Political parties date back to at least the Roman Republic. They probably go back much further. They've been a feature of pretty much every Western democracy ever. I see them as a natural and unavoidable consequence of citizens being free to associate with each other and engage in political advocacy. As soon as you have two people disagreeing about policy, you have two political parties.
You may be right that their formation my be a natural tendency, but that doesn't mean that it isn't an impediment to good government.
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Old 3rd January 2020, 04:09 PM   #127
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Originally Posted by acbytesla View Post
You may be right that their formation my be a natural tendency, but that doesn't mean that it isn't an impediment to good government.
You go to govern with the humans you have, not the humans you wish to have or plan to have at a later date.

The goal is to devise a form of government that's reasonably functional in spite of the fact that humans are imperfect and some of them are highly motivated douchebags. The western parliamentary and federal systems do a pretty good job of this.

Soviet Communism tried the other thing: Aspirational government that would produce the perfect humans it wished to have, by fiat and force. We all know how that turned out.

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Old 3rd January 2020, 04:31 PM   #128
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Originally Posted by theprestige View Post
You go to govern with the humans you have, not the humans you wish to have or plan to have at a later date.

The goal is to devise a form of government that's reasonably functional in spite of the fact that humans are imperfect and some of them are highly motivated douchebags. The western parliamentary and federal systems do a pretty good job of this.

Soviet Communism tried the other thing: Aspirational government that would produce the perfect humans it wished to have, by fiat and force. We all know how that turned out.
I don't disagree with any of this. But that doesn't mean tweaking the system couldn't make our systems better. To say were stuck with the rules we have seems a bit defeatist.
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Old 3rd January 2020, 09:55 PM   #129
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Originally Posted by JoeMorgue View Post
Julian Castro has officially ended his campaign, making one final statement about the unfairness of overly white states voting first in the primaries.

https://www.cnn.com/2020/01/02/polit...ign/index.html
His withdrawal was always a matter of when, not if. But I share his complaint about Iowa and New Hampshire. Why do we (the USA) continue the idiocy of letting these two highly non-representative states play such a large role in our presidential election process? Iowa is especially suspect. They vote by a caucus that you have to physically attend to vote in the very middle of winter. If you tried, you'd have a hard time creating a worse process.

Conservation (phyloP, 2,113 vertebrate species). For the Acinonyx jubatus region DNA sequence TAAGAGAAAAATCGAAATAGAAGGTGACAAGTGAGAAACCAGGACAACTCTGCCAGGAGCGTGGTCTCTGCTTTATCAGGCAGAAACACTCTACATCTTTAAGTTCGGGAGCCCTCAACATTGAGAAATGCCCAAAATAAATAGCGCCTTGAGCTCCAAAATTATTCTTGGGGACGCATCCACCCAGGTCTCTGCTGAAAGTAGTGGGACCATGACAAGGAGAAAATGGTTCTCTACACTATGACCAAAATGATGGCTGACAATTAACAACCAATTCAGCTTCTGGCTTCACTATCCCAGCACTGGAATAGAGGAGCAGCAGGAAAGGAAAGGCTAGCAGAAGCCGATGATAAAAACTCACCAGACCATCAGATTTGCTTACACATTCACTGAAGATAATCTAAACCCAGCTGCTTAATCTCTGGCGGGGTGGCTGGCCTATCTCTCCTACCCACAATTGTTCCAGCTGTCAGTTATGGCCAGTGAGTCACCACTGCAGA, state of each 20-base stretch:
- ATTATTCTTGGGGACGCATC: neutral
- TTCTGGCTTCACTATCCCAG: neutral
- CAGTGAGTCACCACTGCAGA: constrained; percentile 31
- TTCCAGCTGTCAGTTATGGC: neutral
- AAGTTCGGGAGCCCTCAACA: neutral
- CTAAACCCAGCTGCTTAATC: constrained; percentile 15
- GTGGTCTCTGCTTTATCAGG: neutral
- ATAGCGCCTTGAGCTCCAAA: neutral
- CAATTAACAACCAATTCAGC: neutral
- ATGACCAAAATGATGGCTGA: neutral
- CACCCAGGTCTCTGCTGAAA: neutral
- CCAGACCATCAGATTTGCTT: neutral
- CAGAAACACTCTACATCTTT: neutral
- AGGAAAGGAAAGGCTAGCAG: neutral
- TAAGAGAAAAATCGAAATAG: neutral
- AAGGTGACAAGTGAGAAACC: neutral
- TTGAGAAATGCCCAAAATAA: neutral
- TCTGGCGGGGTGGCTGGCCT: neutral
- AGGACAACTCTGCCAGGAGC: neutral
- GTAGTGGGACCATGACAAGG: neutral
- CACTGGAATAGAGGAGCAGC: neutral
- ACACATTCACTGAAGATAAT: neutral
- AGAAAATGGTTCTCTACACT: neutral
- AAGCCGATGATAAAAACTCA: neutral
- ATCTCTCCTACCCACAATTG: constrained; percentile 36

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Old 3rd January 2020, 10:01 PM   #130
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Originally Posted by RoseMontague View Post
To this last point, being Indie has it's advantages. In my state I can vote in either the Dem or the GOP primary. In 2016 I voted in the GOP primary and in 2018 the Den primary. That way I can support who I think is the best candidate, rather than being limited to one party or another.
Oh, I quite agree. I'm an indie, in legal terms, a "Decline to State".
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Old 3rd January 2020, 10:03 PM   #131
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Originally Posted by acbytesla View Post
As opposed to the State of Minnesota limiting the GOP ballot to one name? But I don't care about the Iowa caucus. It amounts to about 1 percent of the total number of delegates.
Yes, but a waaaaaayyyy outsized importance in the nomination process.
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Old 3rd January 2020, 10:09 PM   #132
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Originally Posted by ChristianProgressive View Post
The GOP has always been corrupt. Conservatism IS corrupt at its core.
Let me jump in before Zig reads this: That is a giant pant load.
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Old 3rd January 2020, 10:11 PM   #133
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Originally Posted by JoeMorgue View Post
How the parties run their own internal screening processes (I actually think calling me 'elections' and using associated terminology in reference to them is bad, although I get that it is the established and common way of doing it) is a red herring, it's not the problem.

If the GOP and Dems want to pick their candidate by double elimination poker tournaments, more power to them.

The problem is in an ingrained two party system enabled by first past the post voting that makes them the only viable candidates.
I agree with all of this, except perhaps the last paragraph, which I will have to give more thought.
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Old 3rd January 2020, 10:14 PM   #134
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Originally Posted by acbytesla View Post
We agree on something. That's a shock.